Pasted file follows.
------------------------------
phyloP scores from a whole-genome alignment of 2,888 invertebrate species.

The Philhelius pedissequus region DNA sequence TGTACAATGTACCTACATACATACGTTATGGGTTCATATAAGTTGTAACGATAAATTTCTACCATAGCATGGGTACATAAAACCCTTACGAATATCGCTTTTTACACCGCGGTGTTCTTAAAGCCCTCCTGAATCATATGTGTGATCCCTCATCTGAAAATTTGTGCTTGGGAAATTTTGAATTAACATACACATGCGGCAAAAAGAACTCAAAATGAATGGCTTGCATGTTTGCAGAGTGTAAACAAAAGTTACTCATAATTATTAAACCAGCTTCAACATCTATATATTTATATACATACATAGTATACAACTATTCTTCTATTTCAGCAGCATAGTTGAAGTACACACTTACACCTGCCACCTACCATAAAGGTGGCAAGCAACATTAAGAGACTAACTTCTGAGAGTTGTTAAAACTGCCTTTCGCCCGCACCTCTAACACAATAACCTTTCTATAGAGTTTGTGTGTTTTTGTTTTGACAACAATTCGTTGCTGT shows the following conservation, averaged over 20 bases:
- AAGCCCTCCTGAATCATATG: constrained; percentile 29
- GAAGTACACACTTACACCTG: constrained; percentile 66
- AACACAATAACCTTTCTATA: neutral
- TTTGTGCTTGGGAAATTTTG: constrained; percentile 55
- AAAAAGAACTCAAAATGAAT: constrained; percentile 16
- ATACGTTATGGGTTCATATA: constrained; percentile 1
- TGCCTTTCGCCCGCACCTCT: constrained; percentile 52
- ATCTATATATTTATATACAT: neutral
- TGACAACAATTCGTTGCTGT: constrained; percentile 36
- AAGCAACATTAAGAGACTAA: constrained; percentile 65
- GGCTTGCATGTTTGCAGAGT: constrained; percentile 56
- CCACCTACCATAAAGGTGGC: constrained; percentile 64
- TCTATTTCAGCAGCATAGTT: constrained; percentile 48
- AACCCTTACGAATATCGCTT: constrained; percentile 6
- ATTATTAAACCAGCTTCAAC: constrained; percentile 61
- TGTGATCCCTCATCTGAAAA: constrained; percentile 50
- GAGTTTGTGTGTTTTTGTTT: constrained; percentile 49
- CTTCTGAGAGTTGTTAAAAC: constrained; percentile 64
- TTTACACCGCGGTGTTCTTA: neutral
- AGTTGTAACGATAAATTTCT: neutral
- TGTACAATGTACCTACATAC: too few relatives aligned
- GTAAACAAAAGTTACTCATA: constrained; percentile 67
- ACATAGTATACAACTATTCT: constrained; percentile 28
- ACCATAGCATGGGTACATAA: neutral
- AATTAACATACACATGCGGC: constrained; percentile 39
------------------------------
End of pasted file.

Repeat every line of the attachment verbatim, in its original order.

phyloP scores from a whole-genome alignment of 2,888 invertebrate species.

The Philhelius pedissequus region DNA sequence TGTACAATGTACCTACATACATACGTTATGGGTTCATATAAGTTGTAACGATAAATTTCTACCATAGCATGGGTACATAAAACCCTTACGAATATCGCTTTTTACACCGCGGTGTTCTTAAAGCCCTCCTGAATCATATGTGTGATCCCTCATCTGAAAATTTGTGCTTGGGAAATTTTGAATTAACATACACATGCGGCAAAAAGAACTCAAAATGAATGGCTTGCATGTTTGCAGAGTGTAAACAAAAGTTACTCATAATTATTAAACCAGCTTCAACATCTATATATTTATATACATACATAGTATACAACTATTCTTCTATTTCAGCAGCATAGTTGAAGTACACACTTACACCTGCCACCTACCATAAAGGTGGCAAGCAACATTAAGAGACTAACTTCTGAGAGTTGTTAAAACTGCCTTTCGCCCGCACCTCTAACACAATAACCTTTCTATAGAGTTTGTGTGTTTTTGTTTTGACAACAATTCGTTGCTGT shows the following conservation, averaged over 20 bases:
- AAGCCCTCCTGAATCATATG: constrained; percentile 29
- GAAGTACACACTTACACCTG: constrained; percentile 66
- AACACAATAACCTTTCTATA: neutral
- TTTGTGCTTGGGAAATTTTG: constrained; percentile 55
- AAAAAGAACTCAAAATGAAT: constrained; percentile 16
- ATACGTTATGGGTTCATATA: constrained; percentile 1
- TGCCTTTCGCCCGCACCTCT: constrained; percentile 52
- ATCTATATATTTATATACAT: neutral
- TGACAACAATTCGTTGCTGT: constrained; percentile 36
- AAGCAACATTAAGAGACTAA: constrained; percentile 65
- GGCTTGCATGTTTGCAGAGT: constrained; percentile 56
- CCACCTACCATAAAGGTGGC: constrained; percentile 64
- TCTATTTCAGCAGCATAGTT: constrained; percentile 48
- AACCCTTACGAATATCGCTT: constrained; percentile 6
- ATTATTAAACCAGCTTCAAC: constrained; percentile 61
- TGTGATCCCTCATCTGAAAA: constrained; percentile 50
- GAGTTTGTGTGTTTTTGTTT: constrained; percentile 49
- CTTCTGAGAGTTGTTAAAAC: constrained; percentile 64
- TTTACACCGCGGTGTTCTTA: neutral
- AGTTGTAACGATAAATTTCT: neutral
- TGTACAATGTACCTACATAC: too few relatives aligned
- GTAAACAAAAGTTACTCATA: constrained; percentile 67
- ACATAGTATACAACTATTCT: constrained; percentile 28
- ACCATAGCATGGGTACATAA: neutral
- AATTAACATACACATGCGGC: constrained; percentile 39